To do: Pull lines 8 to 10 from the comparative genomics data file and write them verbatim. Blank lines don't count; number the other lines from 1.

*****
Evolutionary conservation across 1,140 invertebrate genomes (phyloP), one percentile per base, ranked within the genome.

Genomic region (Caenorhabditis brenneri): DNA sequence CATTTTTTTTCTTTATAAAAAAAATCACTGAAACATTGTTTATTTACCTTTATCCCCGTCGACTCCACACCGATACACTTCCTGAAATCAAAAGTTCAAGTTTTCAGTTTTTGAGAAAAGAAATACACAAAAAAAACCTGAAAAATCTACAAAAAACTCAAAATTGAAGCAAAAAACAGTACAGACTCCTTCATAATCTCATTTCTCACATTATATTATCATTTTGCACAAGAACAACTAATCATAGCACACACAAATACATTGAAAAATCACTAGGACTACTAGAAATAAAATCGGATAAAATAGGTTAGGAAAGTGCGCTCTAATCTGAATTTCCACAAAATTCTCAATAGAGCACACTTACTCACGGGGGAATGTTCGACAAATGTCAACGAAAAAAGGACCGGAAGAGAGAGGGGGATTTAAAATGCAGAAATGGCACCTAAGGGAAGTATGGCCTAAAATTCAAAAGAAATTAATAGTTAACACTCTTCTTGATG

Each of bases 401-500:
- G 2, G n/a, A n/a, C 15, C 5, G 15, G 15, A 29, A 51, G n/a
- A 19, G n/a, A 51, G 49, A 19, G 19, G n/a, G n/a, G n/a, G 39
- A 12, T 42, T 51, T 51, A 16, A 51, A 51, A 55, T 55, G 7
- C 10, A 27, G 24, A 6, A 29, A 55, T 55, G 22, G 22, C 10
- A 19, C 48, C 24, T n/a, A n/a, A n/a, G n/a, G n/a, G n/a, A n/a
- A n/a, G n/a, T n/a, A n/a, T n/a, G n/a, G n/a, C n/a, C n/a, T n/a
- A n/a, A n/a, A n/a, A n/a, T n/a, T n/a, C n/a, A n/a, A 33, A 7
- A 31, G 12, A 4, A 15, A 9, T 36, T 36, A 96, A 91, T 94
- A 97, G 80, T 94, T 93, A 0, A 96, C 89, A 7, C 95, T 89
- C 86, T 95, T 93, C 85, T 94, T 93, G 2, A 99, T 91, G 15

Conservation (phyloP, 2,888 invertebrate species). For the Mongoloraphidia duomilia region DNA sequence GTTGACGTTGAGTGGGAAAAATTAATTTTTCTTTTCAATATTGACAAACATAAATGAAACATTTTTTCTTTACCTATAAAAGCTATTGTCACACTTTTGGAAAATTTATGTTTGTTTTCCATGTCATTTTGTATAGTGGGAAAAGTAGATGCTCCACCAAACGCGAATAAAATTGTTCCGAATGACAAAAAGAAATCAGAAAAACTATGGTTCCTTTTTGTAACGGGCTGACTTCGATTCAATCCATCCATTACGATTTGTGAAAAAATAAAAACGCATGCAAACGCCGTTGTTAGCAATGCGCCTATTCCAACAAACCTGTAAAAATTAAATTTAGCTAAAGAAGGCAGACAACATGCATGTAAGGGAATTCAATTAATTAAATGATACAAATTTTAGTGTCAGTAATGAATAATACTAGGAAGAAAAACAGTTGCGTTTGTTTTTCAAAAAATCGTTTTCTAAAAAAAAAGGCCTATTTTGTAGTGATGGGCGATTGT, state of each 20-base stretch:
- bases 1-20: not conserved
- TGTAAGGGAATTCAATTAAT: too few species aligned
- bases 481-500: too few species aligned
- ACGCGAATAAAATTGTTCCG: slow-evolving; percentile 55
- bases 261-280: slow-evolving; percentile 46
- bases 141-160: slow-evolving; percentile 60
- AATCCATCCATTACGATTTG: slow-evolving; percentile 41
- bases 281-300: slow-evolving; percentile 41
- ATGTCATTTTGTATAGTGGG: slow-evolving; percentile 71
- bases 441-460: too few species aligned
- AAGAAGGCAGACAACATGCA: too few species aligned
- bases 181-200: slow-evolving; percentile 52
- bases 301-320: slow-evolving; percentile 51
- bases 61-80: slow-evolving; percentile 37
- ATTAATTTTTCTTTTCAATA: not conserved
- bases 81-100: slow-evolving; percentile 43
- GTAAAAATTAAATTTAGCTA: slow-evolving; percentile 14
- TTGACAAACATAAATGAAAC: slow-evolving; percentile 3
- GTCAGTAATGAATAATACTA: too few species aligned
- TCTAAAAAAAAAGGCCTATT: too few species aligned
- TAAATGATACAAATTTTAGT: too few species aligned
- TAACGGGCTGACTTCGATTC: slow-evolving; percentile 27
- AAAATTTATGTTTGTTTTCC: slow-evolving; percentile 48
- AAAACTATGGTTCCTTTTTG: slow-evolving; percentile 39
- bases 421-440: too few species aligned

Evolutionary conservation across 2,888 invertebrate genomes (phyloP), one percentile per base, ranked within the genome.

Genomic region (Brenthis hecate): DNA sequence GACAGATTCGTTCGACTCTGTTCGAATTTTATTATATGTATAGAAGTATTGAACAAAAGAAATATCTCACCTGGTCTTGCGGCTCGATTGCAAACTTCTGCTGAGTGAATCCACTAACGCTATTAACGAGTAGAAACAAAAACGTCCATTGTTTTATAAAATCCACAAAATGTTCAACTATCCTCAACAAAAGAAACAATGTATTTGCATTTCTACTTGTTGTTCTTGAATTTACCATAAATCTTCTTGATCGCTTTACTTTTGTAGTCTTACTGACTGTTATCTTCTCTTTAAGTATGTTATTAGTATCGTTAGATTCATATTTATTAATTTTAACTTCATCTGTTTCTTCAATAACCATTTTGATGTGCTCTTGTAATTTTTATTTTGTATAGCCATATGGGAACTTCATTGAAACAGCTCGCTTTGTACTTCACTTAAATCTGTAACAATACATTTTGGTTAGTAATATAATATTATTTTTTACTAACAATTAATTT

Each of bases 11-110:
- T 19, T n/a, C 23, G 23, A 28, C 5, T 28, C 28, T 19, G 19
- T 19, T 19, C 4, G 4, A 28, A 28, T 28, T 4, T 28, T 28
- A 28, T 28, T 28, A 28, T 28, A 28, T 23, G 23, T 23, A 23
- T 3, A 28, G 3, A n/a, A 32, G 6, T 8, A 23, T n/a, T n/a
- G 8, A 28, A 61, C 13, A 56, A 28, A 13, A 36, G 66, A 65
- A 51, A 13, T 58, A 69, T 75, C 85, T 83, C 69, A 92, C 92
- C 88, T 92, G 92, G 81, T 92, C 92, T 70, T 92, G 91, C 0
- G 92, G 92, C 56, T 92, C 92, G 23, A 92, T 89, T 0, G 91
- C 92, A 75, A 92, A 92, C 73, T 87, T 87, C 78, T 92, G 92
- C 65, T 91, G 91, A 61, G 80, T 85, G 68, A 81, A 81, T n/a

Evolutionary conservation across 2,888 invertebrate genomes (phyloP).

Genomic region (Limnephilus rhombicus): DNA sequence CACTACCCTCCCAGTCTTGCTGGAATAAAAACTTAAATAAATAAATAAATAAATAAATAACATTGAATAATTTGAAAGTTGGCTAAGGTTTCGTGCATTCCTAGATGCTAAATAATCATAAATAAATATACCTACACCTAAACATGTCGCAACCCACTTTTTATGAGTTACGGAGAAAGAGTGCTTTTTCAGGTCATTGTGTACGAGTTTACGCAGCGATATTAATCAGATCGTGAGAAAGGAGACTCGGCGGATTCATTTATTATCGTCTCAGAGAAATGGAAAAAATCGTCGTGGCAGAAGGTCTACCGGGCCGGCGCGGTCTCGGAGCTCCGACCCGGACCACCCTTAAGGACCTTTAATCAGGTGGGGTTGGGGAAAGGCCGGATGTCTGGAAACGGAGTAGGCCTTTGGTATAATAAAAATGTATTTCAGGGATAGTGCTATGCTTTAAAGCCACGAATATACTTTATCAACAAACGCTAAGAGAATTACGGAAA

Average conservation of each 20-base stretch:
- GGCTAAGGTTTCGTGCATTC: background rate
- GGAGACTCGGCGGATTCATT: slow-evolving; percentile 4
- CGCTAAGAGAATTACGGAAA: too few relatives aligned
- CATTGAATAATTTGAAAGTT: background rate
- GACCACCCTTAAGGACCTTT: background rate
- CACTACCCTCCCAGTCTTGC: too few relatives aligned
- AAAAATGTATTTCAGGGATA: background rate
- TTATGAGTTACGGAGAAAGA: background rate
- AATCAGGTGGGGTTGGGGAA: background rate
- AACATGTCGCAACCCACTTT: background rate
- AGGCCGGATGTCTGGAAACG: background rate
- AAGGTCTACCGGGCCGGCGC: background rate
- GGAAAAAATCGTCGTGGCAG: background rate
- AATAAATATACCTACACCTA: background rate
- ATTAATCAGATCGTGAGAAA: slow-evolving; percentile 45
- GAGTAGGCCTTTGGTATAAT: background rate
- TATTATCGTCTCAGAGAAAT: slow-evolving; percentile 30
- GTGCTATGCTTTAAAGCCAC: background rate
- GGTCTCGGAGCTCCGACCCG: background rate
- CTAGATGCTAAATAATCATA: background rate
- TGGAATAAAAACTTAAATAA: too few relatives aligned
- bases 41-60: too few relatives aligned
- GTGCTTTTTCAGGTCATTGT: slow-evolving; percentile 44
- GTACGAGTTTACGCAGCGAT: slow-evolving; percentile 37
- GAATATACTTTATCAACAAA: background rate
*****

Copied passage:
- A 19, C 48, C 24, T n/a, A n/a, A n/a, G n/a, G n/a, G n/a, A n/a
- A n/a, G n/a, T n/a, A n/a, T n/a, G n/a, G n/a, C n/a, C n/a, T n/a
- A n/a, A n/a, A n/a, A n/a, T n/a, T n/a, C n/a, A n/a, A 33, A 7